10 Things You Should Never Say to Your Boss

By Alison Green | U.S.News & World Report LP – Mon 19 Mar, 2012 7:47 PM IST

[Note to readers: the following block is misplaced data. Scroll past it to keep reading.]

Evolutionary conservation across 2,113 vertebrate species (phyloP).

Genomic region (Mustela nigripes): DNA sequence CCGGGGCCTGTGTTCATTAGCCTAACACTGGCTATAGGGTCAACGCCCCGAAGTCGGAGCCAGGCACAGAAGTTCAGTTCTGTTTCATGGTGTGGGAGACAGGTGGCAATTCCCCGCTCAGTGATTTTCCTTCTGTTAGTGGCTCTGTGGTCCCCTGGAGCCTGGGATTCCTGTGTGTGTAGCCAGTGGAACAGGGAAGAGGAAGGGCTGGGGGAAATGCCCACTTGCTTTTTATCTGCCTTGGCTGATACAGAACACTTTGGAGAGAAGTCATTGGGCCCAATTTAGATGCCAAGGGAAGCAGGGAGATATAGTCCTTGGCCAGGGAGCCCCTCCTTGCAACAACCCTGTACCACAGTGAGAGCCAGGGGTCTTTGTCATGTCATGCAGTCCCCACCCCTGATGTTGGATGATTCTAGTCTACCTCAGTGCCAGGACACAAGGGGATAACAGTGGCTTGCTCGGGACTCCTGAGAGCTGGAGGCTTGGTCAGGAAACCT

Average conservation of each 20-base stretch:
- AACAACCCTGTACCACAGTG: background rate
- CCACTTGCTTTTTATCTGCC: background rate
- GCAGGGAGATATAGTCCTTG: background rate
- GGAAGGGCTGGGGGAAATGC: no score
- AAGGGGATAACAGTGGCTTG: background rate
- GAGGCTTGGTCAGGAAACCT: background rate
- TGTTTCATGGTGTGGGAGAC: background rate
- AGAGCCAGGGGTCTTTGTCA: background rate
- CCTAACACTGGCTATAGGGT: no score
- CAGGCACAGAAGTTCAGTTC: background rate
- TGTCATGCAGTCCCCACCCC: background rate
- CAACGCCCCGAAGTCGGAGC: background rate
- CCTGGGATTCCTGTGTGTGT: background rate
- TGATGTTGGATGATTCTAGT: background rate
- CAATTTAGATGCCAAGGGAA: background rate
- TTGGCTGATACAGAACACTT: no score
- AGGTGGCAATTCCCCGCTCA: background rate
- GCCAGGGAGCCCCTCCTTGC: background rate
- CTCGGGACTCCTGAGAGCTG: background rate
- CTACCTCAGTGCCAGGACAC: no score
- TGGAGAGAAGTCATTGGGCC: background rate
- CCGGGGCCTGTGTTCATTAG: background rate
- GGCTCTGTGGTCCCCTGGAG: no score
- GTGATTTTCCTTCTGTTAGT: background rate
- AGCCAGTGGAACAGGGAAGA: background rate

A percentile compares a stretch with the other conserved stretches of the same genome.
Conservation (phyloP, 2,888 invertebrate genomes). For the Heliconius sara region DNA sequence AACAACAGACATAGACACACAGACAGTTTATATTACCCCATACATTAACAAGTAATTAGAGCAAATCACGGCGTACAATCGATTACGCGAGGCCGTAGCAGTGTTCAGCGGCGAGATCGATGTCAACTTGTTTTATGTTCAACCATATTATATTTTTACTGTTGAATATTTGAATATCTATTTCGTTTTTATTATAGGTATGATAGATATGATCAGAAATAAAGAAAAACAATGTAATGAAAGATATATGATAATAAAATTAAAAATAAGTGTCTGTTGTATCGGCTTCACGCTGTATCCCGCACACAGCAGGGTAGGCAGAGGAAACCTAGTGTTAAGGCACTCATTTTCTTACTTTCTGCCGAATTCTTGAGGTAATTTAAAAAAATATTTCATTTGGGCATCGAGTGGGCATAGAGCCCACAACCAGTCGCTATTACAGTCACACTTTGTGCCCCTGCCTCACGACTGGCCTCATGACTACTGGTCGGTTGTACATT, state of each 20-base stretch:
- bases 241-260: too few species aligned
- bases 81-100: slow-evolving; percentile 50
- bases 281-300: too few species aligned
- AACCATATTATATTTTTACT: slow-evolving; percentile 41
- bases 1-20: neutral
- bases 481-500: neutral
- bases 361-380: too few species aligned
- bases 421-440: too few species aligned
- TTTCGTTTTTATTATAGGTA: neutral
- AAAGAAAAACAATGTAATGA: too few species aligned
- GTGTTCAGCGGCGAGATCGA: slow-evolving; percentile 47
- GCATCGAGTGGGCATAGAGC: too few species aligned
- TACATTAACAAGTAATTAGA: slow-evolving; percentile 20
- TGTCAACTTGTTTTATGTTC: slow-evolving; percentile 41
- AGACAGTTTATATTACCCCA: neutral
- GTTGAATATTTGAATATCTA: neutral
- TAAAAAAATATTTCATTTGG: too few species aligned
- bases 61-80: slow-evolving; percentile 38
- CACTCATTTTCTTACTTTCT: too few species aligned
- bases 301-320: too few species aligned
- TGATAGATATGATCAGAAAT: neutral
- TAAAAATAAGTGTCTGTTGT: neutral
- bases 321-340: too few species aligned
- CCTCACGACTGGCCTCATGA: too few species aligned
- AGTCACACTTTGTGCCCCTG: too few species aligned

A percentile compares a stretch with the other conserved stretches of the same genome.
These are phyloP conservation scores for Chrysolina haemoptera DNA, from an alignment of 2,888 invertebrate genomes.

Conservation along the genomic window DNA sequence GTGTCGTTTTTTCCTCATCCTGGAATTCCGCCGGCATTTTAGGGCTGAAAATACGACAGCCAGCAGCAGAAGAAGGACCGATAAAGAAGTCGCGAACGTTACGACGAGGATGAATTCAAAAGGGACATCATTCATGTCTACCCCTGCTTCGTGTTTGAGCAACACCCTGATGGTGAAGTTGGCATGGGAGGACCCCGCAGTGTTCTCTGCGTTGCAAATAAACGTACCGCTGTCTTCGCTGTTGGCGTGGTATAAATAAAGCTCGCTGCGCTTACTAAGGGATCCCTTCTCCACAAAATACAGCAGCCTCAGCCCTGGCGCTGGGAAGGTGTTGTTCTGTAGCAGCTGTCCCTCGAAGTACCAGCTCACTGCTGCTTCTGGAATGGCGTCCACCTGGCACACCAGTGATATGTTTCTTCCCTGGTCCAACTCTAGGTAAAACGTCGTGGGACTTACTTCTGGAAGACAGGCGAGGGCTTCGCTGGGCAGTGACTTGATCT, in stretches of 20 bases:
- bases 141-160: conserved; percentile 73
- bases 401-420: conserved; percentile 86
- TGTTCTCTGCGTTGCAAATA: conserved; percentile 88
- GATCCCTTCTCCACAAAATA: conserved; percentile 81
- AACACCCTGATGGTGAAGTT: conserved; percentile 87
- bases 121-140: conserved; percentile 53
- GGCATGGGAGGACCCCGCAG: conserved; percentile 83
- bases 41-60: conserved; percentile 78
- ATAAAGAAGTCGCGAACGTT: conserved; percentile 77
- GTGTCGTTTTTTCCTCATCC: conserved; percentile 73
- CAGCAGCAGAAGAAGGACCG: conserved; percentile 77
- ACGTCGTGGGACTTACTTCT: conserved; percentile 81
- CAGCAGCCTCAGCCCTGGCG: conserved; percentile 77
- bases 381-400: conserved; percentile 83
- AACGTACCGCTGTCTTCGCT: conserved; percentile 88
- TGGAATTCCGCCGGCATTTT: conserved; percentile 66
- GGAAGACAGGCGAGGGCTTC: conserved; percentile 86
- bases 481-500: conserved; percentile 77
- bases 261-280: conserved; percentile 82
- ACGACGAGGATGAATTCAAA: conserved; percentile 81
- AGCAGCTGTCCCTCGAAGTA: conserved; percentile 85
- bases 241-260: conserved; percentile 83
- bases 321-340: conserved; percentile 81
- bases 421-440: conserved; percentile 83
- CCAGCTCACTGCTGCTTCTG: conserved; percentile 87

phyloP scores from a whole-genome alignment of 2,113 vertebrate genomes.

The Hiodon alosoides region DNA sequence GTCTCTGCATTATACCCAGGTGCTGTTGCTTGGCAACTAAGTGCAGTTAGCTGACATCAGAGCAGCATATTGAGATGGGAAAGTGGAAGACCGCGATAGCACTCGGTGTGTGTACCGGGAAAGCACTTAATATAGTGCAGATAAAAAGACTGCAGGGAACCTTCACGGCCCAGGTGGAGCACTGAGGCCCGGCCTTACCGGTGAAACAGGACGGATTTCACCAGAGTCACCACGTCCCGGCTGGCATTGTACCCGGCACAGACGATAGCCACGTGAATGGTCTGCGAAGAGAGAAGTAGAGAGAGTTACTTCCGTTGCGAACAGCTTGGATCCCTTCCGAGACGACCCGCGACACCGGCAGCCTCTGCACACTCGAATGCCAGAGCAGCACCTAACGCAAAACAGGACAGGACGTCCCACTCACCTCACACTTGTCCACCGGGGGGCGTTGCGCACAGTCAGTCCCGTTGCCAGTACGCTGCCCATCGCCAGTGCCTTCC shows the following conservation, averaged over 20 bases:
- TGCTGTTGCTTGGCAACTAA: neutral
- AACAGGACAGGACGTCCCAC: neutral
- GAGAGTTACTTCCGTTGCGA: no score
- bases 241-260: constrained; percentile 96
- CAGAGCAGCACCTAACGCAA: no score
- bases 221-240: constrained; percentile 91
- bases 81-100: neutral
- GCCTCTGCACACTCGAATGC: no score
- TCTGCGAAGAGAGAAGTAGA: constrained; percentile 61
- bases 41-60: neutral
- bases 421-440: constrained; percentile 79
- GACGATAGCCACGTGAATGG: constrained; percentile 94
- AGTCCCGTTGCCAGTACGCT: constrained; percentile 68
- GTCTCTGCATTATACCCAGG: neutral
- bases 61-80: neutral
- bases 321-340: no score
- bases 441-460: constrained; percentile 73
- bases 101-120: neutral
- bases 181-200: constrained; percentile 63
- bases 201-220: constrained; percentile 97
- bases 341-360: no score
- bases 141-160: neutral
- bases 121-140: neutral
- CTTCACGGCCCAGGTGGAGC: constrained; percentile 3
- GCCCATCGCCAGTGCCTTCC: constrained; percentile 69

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Saying the wrong thing to your boss can really damage your career. From refusing to work with a colleague to bragging about your irreplaceability, here are 10 things you never want to say to your manager: 1. "Can you write that down for me?" When you're talking about the details of a project, writing notes to consult later is great. But you need to take them yourself, not ask your boss to do it for you. 2. "I just booked plane tickets for next month." Never book time off without clearing it with your boss. There might be a major project due that week, or she might have approved others to have that time off and therefore need you around. Check with her first before you do anything irreversible. 3. "My bad." There's nothing more frustrating than an employee who has made a mistake and doesn't seem to think it's a big deal. When you make a mistake, take responsibility for it, figure out how you're going to fix it, and make it clear that you understand its seriousness. Responses like "my bad" sound cavalier and signal that you don't take work seriously. Don't use it for anything other than the most minor mistake (like spilling something in the kitchen, which you then promptly clean up). 4. "I can't work with Joe." Refusing to work with a colleague is an unusually extreme statement and may mark you as difficult. Instead, try something like, "I find it hard to work well with Joe because of X and Y. Do you have any advice on how I can make it go more smoothly?" 5. "I don't know what you'd do without me." No one is irreplaceable, even the head of your company. Statements like this mark you as a prima donna who feels entitled to special treatment ... and will make a lot of managers want to show you that you're wrong. 6. "Do this, or I quit." Whether you're asking for a raise or requesting a day off, don't threaten to quit if you don't get your way. If you don't get what you want, you can always think it over and decide to quit, but if you use it as a threat in the negotiation itself, you'll lose your manager's respect and poison the relationship.